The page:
Leading Gen Y’s in a Multi-Generational Workforce
Today’s workplace looks and feels very different than it did only 10 years ago – if you haven’t noticed it already, there is a demographic shift of employees that has directly affected how and where we work. This shift is set to make waves for employers so in this blog post we will discuss this trend to help organization’s understand the implications and determine how they can proactively manage these changes.
The growing cohort of Gen Y’s are entering the workforce and making their mark (also called Millennials/Echo Boom/Net Generation). The Business and Professional Women’s Foundation estimates that by 2025, 75% of the global workforce will be Gen Y; moreover, according to the U.S. Bureau of Labor Statistics, Generations X and Y will comprise 57% of the workforce by 2011 whereas Baby Boomers will make up 38%. We see that each age group has differing values, attitudes toward work, communication styles, and degrees of comfort with technology.
Major Differences Between Generations at Work:
Traditionalists (born before 1945) prefer consistency so we have seen them remain with one company over the course of their careers. They utilize a top-down management style that is traditional and hierarchical in nature (Allen, 2004). Moreover, this generation has no trouble taking change of the situation (Martin and Tulgan, 2004) and they respect authority in the workplace.
Boomers (born between 1946 and 1964) choose one career path and usually remain with the same organization for many years. They value climbing the corporate ladder (with title and financial compensation) and measuring success materially; moreover, they appreciate recognition for long-term service. Boomers tend to implement a top-down management style, have been known to micro-manage, work long hours, believe in face-time at the office and many do not plan to retire at 65 (Francis-Smith, 2004). They prefer in-person communication versus relying on technology which they have not embraced as readily (BPW Foundation).
Gen X’ers (born between 1965 and 1980) more often choose independence and started the trend of the free-agent workforce. They are entrepreneurial and independent so we see them move through a couple of career changes with different companies. Research shows that they readily embrace change as well as technology; moreover, they tend to be results-focused and prefer specific and constructive feedback (Allen, 2004). Learning and development is important to this generation so they prefer a coaching management style (Martin and Tulgan, 2004).
Gen Y’s (born between 1980 and 1995) are the youngest generation in today’s workforce and their growing presence is already apparent. They have a much larger cohort than Gen X – almost double the size at 80 million. They believe career changing is inevitable and will make multiple changes to their career path. To illustrate this trend, the US Bureau of Labor Statistics estimates that the average length of job tenure fell from 9.2 years in 1983 to 4.1 years in 2008. Like Gen Xers, they are looking for work-life balance; moreover, they have an altruistic focus for how they add value with organizations and want to engage in meaningful work. Gen Y’s are technologically connected and constantly plugged in with worldwide media (Lewis, 2003). They are also highly educated and ethnically diverse with more discretionary income as many of them have lived at home with their parents even after college. In terms of management styles, this generation responds well to an inclusive style of management, and they crave immediate feedback about performance (Francis-Smith, 2004).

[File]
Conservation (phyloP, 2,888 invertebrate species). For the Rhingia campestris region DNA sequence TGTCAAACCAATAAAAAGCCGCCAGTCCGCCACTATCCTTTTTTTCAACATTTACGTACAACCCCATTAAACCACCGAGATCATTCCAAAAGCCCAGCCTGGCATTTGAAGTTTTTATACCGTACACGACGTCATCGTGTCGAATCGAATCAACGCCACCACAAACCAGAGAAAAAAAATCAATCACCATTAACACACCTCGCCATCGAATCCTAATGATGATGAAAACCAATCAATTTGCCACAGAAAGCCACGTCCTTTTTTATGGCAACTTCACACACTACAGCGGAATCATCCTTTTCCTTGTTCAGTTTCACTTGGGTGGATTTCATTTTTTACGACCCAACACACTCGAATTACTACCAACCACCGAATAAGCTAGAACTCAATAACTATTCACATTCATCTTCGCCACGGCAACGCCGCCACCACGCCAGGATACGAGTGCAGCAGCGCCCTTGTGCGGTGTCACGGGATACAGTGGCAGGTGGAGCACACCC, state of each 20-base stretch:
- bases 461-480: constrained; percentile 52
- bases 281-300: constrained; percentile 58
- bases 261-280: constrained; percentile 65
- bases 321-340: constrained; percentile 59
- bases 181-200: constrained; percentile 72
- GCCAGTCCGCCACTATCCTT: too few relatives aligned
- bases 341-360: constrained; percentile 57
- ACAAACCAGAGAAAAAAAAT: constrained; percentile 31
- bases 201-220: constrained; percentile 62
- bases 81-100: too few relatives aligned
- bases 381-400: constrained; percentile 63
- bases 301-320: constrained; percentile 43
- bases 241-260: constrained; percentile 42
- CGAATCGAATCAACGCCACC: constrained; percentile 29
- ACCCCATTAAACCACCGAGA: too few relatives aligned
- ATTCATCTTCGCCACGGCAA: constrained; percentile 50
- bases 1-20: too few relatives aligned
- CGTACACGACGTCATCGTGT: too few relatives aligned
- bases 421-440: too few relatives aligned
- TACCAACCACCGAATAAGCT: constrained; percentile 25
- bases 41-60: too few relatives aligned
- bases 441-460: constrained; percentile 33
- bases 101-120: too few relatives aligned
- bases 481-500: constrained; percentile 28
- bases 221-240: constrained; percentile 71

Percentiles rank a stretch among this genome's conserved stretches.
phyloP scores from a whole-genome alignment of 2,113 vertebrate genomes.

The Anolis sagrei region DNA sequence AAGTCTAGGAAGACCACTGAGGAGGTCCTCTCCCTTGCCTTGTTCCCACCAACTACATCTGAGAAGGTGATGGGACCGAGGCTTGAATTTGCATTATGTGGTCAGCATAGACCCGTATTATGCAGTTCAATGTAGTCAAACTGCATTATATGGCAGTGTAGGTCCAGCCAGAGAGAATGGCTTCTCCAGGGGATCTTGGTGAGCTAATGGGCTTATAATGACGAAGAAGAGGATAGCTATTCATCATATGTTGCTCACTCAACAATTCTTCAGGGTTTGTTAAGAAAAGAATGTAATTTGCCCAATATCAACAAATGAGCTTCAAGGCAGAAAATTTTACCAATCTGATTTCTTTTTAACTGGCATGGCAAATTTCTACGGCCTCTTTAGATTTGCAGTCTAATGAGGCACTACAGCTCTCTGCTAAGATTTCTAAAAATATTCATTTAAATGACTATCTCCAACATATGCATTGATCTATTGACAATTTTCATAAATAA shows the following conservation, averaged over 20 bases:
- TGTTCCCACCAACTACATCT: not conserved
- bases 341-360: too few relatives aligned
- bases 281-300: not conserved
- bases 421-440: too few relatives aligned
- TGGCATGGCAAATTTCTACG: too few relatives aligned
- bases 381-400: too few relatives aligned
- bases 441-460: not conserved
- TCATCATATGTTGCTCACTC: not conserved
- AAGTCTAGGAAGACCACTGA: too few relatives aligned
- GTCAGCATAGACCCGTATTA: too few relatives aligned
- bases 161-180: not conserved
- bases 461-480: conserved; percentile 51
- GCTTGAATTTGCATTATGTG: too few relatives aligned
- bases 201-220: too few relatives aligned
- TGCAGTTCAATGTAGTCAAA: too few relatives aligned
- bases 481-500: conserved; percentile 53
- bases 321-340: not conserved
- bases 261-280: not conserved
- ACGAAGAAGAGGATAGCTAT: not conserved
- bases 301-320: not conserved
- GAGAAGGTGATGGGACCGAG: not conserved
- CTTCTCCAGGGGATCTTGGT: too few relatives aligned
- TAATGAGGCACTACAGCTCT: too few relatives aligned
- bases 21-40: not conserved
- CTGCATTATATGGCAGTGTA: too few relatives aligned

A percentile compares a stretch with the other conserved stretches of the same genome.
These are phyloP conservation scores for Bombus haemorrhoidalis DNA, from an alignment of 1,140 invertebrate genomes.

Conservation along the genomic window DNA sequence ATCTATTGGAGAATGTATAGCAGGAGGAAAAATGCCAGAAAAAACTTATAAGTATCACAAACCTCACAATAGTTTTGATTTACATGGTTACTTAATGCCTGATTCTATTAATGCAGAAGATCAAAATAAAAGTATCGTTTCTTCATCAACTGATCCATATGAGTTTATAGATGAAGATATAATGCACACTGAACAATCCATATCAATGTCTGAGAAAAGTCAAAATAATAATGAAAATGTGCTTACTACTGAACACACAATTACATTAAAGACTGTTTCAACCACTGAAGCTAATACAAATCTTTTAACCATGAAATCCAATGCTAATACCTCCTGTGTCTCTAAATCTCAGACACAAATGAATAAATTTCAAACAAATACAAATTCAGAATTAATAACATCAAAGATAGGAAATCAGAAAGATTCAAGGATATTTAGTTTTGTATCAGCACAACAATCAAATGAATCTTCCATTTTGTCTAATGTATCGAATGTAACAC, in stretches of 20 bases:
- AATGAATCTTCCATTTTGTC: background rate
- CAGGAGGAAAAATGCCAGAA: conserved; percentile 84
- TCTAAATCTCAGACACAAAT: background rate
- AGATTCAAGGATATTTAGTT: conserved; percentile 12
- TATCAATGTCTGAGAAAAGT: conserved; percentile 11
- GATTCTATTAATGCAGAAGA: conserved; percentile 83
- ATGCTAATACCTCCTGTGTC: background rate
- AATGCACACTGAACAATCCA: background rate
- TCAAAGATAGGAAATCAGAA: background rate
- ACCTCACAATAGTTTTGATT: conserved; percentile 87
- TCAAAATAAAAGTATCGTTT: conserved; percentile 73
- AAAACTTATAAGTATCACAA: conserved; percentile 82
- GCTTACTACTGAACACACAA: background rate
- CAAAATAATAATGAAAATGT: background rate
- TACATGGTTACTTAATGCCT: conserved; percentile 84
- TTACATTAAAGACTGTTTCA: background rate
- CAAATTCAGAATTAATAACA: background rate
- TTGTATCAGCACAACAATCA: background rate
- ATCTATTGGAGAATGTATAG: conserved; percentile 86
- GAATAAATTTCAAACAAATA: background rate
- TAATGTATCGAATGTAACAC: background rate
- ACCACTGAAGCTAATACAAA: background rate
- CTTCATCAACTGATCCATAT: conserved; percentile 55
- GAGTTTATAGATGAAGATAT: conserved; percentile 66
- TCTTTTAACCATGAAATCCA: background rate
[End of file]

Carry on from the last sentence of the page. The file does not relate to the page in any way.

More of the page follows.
Advantages of Intergenerational Teams:
- Hear different perspectives
- Challenge ourselves to look at a problem or issue from another lens
- Share professional and life experiences to continually learn and grow
- Knowledge transfer and succession planning
- This environment is condusive to mentorship and coaching (BPW Foundation)
Challenges with Intergenerational Teams:
Gaps in communication can lead to misperceptions on both sides:
- Traditionalists and Boomers perceive that younger generations have an attitude problem, are demanding with short attention spans, don’t work normal hours so they must be slacking off, and dress inappropriately at work
- Gen X’ers and Gen Y’s perceive that older generations don’t know how to socialize and aren’t tech-savvy, are resistant to change, and focus too much on ‘face-time’ versus being results-focused.
Strategies to Engage Different Generations:
Organizations need to harness the power of all generations to remain competitive:
- Acknowledge and bring awareness to intergenerational issues
- Educate employees and managers on how to address these differences
- Adapt communication styles to meet the needs of all generations
- Establish multi-generational work teams
- Support performance management systems that connects with each generation (BPW Foundation) and (Eisner, 2005).
Conclusion – tapping into the Gen Y generation
- Establish a clear understanding of goals and expectations (get buy-in)
- Relate individual/teams goals to the overall company goals and show how they are contributing to the success of the company (they desire meaningful work)
- Provide intellectual challenges as well as autonomy in work structure and time management (no longer Mon-Fri 9-5)
- Allow for team collaboration (in-person and using technology)
- Give immediate and continuous feedback on performance
- Celebrate successes with recognition from both managers and peers
- Create an environment where opinions are encouraged (bring them into the decision-making process)
- Assign mentors to support personal/professional growth and development
- Motivate intrinsically versus extrinsically (Mercer Consulting found that young professionals are motivated more by flexibility in the workplace, 83%, than salary, 73%). (Allen, 2004).